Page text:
“We do not own this record. You do. Go forth, share, enjoy.” So declare Australian psych freaks King Gizzard and the Lizard Wizard in the press release of ‘Polygondwanaland’, their fourth album of 2017. As if Radiohead’s free digital album ‘In Rainbows’ hadn’t gone far enough a decade ago, fans are granted free access to digital, vinyl, and CD masters of ‘Polygondwanaland’ for hypothetically printing their own physical copies – to sell for profit if they wish.
Is this a gimmick staged to prop up King Gizzard as harbingers of a “true music culture”? Perhaps, but their timing is undeniable. In recent years, claims have been made about a minor “boom” for the ailing vinyl industry, securing a future for physical formats yet. However, the bigger picture holds that charts and everyday music consumption are dominated – indeed actively altered – by streaming services. The world’s wealthiest pop stars thrive on individual track streams alone, while independent artists are unable to catch a break in an overpopulated and heavily monopolized environment. Good Sir Knight Spotify “saves” the music industry, but nobody mentions that the damsel looks suspiciously like Ed Sheeran.
What the release of ‘Polygondwanaland’ appears to say is, if independent music culture is to survive, they can’t do so on £9.99 a month streaming services. It’s optimistic – naïve, even – but King Gizzard nonetheless outline a different way to engage with their music, and with music in general. Beyond consuming alone, fans are encouraged to take active part in the material life of ‘Polygondwanaland’. Much to the chagrin of vinyl completionists everywhere, there may be countless configurations of the album, all with countless different track listings and sleeve artwork, made by countless cottage industries worldwide. It’s totally ridiculous, and I love it.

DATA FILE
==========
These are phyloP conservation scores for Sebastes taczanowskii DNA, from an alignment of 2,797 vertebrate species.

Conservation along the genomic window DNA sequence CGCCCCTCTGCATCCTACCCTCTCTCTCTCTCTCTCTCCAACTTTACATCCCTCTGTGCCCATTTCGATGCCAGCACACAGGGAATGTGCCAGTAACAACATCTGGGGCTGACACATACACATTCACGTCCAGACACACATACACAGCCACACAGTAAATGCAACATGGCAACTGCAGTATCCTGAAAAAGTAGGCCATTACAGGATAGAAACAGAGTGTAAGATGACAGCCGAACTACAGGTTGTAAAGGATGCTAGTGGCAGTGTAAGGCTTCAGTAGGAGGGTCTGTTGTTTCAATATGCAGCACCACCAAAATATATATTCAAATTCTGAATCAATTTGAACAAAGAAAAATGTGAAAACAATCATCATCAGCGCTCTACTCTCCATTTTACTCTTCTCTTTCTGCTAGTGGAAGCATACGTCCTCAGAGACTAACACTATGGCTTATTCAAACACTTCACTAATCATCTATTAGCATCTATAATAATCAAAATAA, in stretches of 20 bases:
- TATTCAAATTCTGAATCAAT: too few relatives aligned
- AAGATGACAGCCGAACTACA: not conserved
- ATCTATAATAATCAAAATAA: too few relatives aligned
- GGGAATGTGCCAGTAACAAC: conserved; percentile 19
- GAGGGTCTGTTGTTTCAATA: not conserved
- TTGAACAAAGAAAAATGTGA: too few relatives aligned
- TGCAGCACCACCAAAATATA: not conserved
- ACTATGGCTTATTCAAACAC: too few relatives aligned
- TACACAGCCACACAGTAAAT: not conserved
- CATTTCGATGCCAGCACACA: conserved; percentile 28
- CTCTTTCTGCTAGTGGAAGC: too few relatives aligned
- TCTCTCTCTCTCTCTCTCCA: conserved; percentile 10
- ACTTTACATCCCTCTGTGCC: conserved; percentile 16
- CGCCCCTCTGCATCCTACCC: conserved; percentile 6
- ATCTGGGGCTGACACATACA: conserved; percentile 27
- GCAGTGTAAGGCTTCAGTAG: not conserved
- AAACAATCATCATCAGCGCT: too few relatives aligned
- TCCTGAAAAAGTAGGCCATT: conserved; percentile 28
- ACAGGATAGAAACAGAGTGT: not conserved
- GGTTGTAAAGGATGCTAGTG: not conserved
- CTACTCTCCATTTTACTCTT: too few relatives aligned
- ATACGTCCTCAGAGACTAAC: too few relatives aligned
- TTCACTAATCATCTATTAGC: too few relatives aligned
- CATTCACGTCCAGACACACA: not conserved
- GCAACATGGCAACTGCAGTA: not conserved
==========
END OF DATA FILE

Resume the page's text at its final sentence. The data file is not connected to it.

Beyond its situationist aura, is ‘Polygondwanaland’, actually any good? Absolutely. ‘Crumbling Castle’ and ‘The Fourth Colour’ are immersive psychedelic trips, Stu Mackenzie’s vocal ranging from whisper quiet to shrunken Bruce Dickinson. Leah Senior, deadpan storyteller on previous release ‘Murder of the Universe’, returns for much of the same on ‘The Castle in the Air’. A Can-infused beat drives the martian desert rock of ‘Deserted Dunes Welcome Weary Feet’. ‘Polygondwanaland’ is another stellar entry in King Gizzard near-flawless 2017 run; but to say that it’s merely good is to miss the point entirely.
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